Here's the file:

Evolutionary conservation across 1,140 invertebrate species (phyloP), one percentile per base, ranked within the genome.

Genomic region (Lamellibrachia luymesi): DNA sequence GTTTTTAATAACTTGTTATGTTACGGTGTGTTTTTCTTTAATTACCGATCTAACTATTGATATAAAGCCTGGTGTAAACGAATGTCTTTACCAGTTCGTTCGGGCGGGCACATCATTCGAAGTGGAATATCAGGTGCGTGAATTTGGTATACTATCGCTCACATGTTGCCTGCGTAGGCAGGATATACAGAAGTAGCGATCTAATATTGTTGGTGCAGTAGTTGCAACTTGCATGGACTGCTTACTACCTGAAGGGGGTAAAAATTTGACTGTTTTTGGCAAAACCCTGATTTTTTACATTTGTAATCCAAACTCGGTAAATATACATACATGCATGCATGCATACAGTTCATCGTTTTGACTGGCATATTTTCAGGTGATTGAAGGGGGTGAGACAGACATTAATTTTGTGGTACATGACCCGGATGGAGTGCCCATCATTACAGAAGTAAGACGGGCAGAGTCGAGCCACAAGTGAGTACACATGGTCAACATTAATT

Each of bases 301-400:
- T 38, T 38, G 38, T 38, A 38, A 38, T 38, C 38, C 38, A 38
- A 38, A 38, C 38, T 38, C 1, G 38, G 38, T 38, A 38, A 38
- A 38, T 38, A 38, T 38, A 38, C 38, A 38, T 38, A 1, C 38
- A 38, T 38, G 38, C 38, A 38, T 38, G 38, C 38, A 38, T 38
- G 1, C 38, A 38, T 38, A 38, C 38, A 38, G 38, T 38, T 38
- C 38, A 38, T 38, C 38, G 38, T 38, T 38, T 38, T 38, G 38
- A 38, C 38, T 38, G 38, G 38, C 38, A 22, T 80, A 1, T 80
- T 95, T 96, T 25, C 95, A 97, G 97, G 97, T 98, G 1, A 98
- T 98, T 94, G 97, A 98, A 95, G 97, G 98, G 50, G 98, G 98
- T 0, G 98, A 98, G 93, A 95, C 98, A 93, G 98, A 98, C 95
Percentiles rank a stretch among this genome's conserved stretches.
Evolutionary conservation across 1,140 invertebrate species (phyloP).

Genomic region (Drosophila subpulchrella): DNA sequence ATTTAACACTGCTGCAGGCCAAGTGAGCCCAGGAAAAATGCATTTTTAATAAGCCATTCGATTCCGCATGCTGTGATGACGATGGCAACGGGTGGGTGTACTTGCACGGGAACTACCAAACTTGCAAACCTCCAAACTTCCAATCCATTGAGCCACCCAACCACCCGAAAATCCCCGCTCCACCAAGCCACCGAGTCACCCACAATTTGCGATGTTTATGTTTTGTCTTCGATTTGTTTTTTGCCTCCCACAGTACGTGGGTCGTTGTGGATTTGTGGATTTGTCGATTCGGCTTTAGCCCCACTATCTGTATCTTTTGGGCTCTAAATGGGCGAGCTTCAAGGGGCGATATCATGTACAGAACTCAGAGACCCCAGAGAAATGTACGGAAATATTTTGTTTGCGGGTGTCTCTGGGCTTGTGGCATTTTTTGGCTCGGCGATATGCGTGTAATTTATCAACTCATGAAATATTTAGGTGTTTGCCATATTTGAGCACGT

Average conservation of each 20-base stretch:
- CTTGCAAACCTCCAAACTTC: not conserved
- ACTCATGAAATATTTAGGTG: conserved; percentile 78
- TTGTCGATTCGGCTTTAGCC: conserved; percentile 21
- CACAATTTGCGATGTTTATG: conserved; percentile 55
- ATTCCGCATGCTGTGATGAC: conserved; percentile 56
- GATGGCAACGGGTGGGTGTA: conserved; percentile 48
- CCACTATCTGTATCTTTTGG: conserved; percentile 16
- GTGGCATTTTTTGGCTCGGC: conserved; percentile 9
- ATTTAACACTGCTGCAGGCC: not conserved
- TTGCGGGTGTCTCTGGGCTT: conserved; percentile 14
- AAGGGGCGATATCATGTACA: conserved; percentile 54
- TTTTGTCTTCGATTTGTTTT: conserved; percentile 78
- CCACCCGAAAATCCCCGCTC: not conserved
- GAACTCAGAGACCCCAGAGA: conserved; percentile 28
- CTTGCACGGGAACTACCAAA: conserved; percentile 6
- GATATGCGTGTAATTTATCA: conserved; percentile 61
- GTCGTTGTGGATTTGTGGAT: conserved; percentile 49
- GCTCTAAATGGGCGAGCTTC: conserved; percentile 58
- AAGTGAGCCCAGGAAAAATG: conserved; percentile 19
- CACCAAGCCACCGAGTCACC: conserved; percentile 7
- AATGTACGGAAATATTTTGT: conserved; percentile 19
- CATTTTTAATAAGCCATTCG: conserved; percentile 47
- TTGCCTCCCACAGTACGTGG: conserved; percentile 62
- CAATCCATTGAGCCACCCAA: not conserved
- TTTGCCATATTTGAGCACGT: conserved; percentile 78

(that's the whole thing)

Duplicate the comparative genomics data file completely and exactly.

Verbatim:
Evolutionary conservation across 1,140 invertebrate species (phyloP), one percentile per base, ranked within the genome.

Genomic region (Lamellibrachia luymesi): DNA sequence GTTTTTAATAACTTGTTATGTTACGGTGTGTTTTTCTTTAATTACCGATCTAACTATTGATATAAAGCCTGGTGTAAACGAATGTCTTTACCAGTTCGTTCGGGCGGGCACATCATTCGAAGTGGAATATCAGGTGCGTGAATTTGGTATACTATCGCTCACATGTTGCCTGCGTAGGCAGGATATACAGAAGTAGCGATCTAATATTGTTGGTGCAGTAGTTGCAACTTGCATGGACTGCTTACTACCTGAAGGGGGTAAAAATTTGACTGTTTTTGGCAAAACCCTGATTTTTTACATTTGTAATCCAAACTCGGTAAATATACATACATGCATGCATGCATACAGTTCATCGTTTTGACTGGCATATTTTCAGGTGATTGAAGGGGGTGAGACAGACATTAATTTTGTGGTACATGACCCGGATGGAGTGCCCATCATTACAGAAGTAAGACGGGCAGAGTCGAGCCACAAGTGAGTACACATGGTCAACATTAATT

Each of bases 301-400:
- T 38, T 38, G 38, T 38, A 38, A 38, T 38, C 38, C 38, A 38
- A 38, A 38, C 38, T 38, C 1, G 38, G 38, T 38, A 38, A 38
- A 38, T 38, A 38, T 38, A 38, C 38, A 38, T 38, A 1, C 38
- A 38, T 38, G 38, C 38, A 38, T 38, G 38, C 38, A 38, T 38
- G 1, C 38, A 38, T 38, A 38, C 38, A 38, G 38, T 38, T 38
- C 38, A 38, T 38, C 38, G 38, T 38, T 38, T 38, T 38, G 38
- A 38, C 38, T 38, G 38, G 38, C 38, A 22, T 80, A 1, T 80
- T 95, T 96, T 25, C 95, A 97, G 97, G 97, T 98, G 1, A 98
- T 98, T 94, G 97, A 98, A 95, G 97, G 98, G 50, G 98, G 98
- T 0, G 98, A 98, G 93, A 95, C 98, A 93, G 98, A 98, C 95
Percentiles rank a stretch among this genome's conserved stretches.
Evolutionary conservation across 1,140 invertebrate species (phyloP).

Genomic region (Drosophila subpulchrella): DNA sequence ATTTAACACTGCTGCAGGCCAAGTGAGCCCAGGAAAAATGCATTTTTAATAAGCCATTCGATTCCGCATGCTGTGATGACGATGGCAACGGGTGGGTGTACTTGCACGGGAACTACCAAACTTGCAAACCTCCAAACTTCCAATCCATTGAGCCACCCAACCACCCGAAAATCCCCGCTCCACCAAGCCACCGAGTCACCCACAATTTGCGATGTTTATGTTTTGTCTTCGATTTGTTTTTTGCCTCCCACAGTACGTGGGTCGTTGTGGATTTGTGGATTTGTCGATTCGGCTTTAGCCCCACTATCTGTATCTTTTGGGCTCTAAATGGGCGAGCTTCAAGGGGCGATATCATGTACAGAACTCAGAGACCCCAGAGAAATGTACGGAAATATTTTGTTTGCGGGTGTCTCTGGGCTTGTGGCATTTTTTGGCTCGGCGATATGCGTGTAATTTATCAACTCATGAAATATTTAGGTGTTTGCCATATTTGAGCACGT

Average conservation of each 20-base stretch:
- CTTGCAAACCTCCAAACTTC: not conserved
- ACTCATGAAATATTTAGGTG: conserved; percentile 78
- TTGTCGATTCGGCTTTAGCC: conserved; percentile 21
- CACAATTTGCGATGTTTATG: conserved; percentile 55
- ATTCCGCATGCTGTGATGAC: conserved; percentile 56
- GATGGCAACGGGTGGGTGTA: conserved; percentile 48
- CCACTATCTGTATCTTTTGG: conserved; percentile 16
- GTGGCATTTTTTGGCTCGGC: conserved; percentile 9
- ATTTAACACTGCTGCAGGCC: not conserved
- TTGCGGGTGTCTCTGGGCTT: conserved; percentile 14
- AAGGGGCGATATCATGTACA: conserved; percentile 54
- TTTTGTCTTCGATTTGTTTT: conserved; percentile 78
- CCACCCGAAAATCCCCGCTC: not conserved
- GAACTCAGAGACCCCAGAGA: conserved; percentile 28
- CTTGCACGGGAACTACCAAA: conserved; percentile 6
- GATATGCGTGTAATTTATCA: conserved; percentile 61
- GTCGTTGTGGATTTGTGGAT: conserved; percentile 49
- GCTCTAAATGGGCGAGCTTC: conserved; percentile 58
- AAGTGAGCCCAGGAAAAATG: conserved; percentile 19
- CACCAAGCCACCGAGTCACC: conserved; percentile 7
- AATGTACGGAAATATTTTGT: conserved; percentile 19
- CATTTTTAATAAGCCATTCG: conserved; percentile 47
- TTGCCTCCCACAGTACGTGG: conserved; percentile 62
- CAATCCATTGAGCCACCCAA: not conserved
- TTTGCCATATTTGAGCACGT: conserved; percentile 78